Anikó Imre is Associate Professor and Chair of Critical Studies in the School of Cinematic Arts at the University of Southern California. She is the author of Identity Games: Globalization and the Transformation of Media Cultures in the New Europe.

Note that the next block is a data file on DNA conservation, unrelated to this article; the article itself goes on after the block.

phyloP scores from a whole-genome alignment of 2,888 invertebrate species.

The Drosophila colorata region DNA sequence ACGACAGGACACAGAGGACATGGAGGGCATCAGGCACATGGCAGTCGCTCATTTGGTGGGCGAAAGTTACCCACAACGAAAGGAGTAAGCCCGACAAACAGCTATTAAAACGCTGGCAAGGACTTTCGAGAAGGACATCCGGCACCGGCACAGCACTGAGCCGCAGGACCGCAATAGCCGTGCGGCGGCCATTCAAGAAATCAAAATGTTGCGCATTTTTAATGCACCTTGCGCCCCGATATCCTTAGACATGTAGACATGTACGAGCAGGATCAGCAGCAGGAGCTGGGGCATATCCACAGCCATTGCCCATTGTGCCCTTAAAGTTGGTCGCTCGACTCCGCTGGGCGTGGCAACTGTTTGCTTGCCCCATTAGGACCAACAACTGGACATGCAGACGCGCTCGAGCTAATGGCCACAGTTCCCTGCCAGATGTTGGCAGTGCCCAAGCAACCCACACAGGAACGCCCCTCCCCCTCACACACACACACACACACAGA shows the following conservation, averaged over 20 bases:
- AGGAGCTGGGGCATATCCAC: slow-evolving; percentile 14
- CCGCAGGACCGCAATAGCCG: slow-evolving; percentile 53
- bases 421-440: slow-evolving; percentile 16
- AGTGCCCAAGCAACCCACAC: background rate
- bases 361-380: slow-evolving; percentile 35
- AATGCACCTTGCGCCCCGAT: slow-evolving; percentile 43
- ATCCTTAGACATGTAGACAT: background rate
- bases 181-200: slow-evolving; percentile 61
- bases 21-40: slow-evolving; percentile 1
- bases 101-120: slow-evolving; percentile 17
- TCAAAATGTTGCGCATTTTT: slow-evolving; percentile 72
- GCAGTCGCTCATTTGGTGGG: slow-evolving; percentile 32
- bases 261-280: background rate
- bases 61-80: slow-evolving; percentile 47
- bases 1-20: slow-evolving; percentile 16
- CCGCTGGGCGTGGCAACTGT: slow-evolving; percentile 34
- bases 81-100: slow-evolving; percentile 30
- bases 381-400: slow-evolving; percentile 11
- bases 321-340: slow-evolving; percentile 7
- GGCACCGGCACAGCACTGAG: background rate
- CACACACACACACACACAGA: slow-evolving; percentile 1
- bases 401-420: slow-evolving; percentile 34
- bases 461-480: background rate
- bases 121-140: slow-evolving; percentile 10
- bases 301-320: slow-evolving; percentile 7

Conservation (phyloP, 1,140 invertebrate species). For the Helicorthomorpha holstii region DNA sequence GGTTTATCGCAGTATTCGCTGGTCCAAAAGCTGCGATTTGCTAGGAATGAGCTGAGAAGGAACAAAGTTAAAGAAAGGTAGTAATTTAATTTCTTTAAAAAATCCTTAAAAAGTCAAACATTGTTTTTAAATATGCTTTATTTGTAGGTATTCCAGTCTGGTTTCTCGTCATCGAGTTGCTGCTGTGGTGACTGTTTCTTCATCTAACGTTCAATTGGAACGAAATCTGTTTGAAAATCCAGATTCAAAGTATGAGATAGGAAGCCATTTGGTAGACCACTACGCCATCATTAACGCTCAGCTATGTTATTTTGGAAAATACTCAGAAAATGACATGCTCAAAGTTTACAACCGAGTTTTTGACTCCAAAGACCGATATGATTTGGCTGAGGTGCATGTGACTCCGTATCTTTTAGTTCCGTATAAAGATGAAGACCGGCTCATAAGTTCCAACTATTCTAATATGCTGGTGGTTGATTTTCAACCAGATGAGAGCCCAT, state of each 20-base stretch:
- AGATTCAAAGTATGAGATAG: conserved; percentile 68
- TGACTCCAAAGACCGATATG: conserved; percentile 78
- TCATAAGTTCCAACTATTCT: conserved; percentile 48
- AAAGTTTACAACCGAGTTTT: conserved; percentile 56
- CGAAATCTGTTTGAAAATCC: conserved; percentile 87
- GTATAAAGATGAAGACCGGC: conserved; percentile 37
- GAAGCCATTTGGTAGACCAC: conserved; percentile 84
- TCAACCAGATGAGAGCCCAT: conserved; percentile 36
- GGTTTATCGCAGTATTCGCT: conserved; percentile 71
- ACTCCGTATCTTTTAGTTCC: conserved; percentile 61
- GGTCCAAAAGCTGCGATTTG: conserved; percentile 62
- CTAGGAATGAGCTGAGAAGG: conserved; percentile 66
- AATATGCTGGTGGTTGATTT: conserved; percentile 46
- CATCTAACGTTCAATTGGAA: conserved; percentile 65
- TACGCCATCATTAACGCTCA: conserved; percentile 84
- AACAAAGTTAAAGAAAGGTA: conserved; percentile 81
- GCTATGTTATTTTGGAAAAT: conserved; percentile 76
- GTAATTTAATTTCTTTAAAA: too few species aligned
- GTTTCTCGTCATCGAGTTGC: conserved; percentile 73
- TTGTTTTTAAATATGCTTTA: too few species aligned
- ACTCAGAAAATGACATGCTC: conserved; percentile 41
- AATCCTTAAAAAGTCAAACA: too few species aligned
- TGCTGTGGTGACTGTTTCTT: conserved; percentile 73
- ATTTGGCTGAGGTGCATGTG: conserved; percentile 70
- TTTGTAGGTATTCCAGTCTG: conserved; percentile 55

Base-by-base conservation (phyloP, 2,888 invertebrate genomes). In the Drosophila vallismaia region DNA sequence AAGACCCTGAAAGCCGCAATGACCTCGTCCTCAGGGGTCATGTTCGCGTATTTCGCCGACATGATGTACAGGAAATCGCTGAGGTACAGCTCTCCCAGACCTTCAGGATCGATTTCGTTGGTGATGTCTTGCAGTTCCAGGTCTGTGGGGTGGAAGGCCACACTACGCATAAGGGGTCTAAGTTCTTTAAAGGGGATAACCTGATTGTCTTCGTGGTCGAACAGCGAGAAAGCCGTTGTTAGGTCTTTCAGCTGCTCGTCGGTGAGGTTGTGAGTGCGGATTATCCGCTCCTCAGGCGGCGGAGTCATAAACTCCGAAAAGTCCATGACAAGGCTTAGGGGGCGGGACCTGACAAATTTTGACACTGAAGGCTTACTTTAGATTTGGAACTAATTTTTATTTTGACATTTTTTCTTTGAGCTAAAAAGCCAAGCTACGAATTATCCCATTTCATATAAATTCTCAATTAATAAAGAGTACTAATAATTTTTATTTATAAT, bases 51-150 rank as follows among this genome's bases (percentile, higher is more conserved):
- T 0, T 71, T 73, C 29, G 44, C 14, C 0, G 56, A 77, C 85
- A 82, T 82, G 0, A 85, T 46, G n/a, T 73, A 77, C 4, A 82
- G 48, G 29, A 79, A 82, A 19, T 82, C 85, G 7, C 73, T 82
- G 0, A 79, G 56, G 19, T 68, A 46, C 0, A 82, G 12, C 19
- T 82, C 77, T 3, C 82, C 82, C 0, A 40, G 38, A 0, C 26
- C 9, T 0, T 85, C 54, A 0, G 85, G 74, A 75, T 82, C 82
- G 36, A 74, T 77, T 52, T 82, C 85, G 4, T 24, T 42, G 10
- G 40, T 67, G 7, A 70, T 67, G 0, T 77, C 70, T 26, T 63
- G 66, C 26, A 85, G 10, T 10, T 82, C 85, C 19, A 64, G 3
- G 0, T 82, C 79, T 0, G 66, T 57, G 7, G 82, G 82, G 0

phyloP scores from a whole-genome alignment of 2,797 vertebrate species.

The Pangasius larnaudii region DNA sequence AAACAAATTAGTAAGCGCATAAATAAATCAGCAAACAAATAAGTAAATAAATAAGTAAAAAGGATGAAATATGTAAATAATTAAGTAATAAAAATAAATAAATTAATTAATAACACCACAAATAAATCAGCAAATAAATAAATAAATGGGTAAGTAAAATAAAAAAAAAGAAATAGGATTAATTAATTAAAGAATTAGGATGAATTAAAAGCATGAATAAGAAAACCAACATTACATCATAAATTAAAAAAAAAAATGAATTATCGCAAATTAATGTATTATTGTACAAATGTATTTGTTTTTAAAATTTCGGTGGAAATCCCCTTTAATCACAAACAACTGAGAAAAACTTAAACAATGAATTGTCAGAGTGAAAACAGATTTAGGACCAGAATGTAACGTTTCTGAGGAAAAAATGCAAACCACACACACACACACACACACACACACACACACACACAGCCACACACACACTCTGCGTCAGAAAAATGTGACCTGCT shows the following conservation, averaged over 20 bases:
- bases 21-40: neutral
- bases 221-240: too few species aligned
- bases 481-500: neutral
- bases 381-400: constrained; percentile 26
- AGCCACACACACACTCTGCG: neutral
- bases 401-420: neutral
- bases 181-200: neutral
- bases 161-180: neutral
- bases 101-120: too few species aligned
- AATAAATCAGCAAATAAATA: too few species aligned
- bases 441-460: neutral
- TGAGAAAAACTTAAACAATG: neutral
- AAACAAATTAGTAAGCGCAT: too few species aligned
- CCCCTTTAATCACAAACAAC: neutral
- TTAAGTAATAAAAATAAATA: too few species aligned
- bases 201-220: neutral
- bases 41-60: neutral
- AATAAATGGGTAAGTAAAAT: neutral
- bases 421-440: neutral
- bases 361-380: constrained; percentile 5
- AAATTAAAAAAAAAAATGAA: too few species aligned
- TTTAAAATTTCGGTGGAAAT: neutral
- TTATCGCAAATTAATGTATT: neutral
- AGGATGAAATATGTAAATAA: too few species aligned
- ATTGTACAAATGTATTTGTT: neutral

Chapter 2 examines educational TV in its most didactic and straightforward manifestation: the various School TV initiatives that set out to teach people directly about a variety of subjects, privileging science and art but gradually extending to incorporate virtually all areas of work and life, creating educational “niche” programming for various social groups. The chapter follows the history of this expansion from early European efforts at televised mass education through the development of specialized programming clustered around politics, taste, science, and family. It lingers on the close analysis of the popular Hungarian series Family Circle, a program that developed an effective and successful formula for tele-education by integrating dramatizations and expert discussions, by inviting viewers to participate, and by broaching topics of general interest that were silenced or censored in other areas of public life.